June 19, 2012

growhousegrow:

Pattern!  Color!

Via somethingturkish:

16th century maps and depictions by Matrakçı Nasuh (most uploaded to Wikipedia by user Marmoulak). 

Nasuh bin Karagöz bin Abdullah el-Bosnavî (born in Visoko, Bosnia and Herzegovina), commonly known as Matrakçı Nasuh (Bosnian: Matrakčija Nasuh) for his competence in the game called Matrak (also known as Nasuh el-Silâhî - Nasuh the Swordsman - because of his talent with weapons) was a 16th century Ottoman mathematician, teacher, historian, geographer, cartographer, swordmaster, and miniaturist of Bosniak origin. He was brought to Istanbul after being recruited by the Ottoman scouts in Rumalia, educated, served several Ottoman Sultans and became a teacher at Enderun School.[1]

Matrakçı Nasuh, was a gifted Janissary of Bosnia who went through both the Infantry and devşirme system, a gifted swordsman and sharp shooter well known for his intellect; he spoke 5 languages and was recruited into the Ottoman Navy.

After a long period of studies on mathematics and geometry he wrote his works “Cemâlü’l-Küttâb” and “Kemalü’l- Hisâb” and submitted them to the Ottoman Sultan Selim I. He wrote also the two books named “Mecmaü’t-Tevârih” and “Süleymannâme”. They deal about the history of the period 1520 - 1543. He also wrote a historical piece on the Iran campaign of Suleiman I titled “Fetihname-i Karabuğdan”.[2]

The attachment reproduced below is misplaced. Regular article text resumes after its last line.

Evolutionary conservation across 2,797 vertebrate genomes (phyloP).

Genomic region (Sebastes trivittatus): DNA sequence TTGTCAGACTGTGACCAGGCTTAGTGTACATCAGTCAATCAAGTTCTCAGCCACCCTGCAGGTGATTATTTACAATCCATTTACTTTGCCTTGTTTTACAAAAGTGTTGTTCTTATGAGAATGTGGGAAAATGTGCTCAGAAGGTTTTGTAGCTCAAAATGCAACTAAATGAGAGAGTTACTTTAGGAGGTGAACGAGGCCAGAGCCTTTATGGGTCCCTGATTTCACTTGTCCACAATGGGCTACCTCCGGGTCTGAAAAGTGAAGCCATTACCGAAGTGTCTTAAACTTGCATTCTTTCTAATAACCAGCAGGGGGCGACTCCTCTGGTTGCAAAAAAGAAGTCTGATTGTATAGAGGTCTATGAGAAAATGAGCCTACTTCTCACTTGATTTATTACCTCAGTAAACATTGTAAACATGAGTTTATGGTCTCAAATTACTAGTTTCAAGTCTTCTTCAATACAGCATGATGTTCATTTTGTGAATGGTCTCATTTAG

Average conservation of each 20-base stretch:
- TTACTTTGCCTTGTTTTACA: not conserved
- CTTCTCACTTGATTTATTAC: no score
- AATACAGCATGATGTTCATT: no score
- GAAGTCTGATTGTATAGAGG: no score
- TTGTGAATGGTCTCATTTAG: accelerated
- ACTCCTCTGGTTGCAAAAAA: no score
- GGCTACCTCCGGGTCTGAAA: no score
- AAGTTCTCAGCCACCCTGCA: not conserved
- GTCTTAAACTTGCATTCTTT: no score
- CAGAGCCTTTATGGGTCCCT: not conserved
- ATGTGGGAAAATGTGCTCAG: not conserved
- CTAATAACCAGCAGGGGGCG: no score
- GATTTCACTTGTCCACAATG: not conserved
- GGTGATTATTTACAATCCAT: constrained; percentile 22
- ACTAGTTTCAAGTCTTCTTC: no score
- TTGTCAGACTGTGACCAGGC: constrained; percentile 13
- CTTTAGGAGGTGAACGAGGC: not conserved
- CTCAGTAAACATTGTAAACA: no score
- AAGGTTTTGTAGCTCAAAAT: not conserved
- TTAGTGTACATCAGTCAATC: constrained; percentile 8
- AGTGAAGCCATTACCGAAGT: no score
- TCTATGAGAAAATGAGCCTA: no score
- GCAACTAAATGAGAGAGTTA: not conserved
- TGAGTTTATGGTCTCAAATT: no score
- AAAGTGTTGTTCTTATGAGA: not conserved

A recent study of his book, Umdet-ul Hisab revealed an unknown fact that Matraki had invented some genuine multiplication methods. One of the significant results displayed in this book was that thelattice method had been widely used in the Enderun nearly 50 years before John Napier introduced it to the Western world for the second time after al-Khwārizmī and Fibonacci[3]. Besides his works on mathematics and history he is very famous because of his miniatures. He created a naturalist style which focuses on panoramic views of landscapes and cities painted with the greatest detail (his most famous work, the Istanbul landscape picture, shows almost every street and building of the city). In Ottoman miniature art this was later known as “Matrakçı style”. The most important of his four historic volumes of miniatures is that dealing with Suleiman I’s first Iran-Iraq campaign in 1534-35. Besides illustrating the march of the Ottoman army from Istanbul to Baghdad and then Tabriz and its return viaHalab and Eskisehir, he also includes all the cities met by the army along the way. The Library of Istanbul University hosts the only copy of this unique work.

Nasuh was also a soldier and a master Bladesmith. He worked as a weapon teacher at Enderun School. He and his students demonstrated their skills in a show which was part of the circumcisioncelebrations of Suleiman I’s sons. Because of his success in this demonstration Nasuh received the honorary title of Ustad (Master) and Reis (Chief) from the Sultan. He also wrote a book about usage of various weapons and techniques of cavalry and infantry fight, called “Tuhfet-ül Guzât”.[4]

More information about him here.

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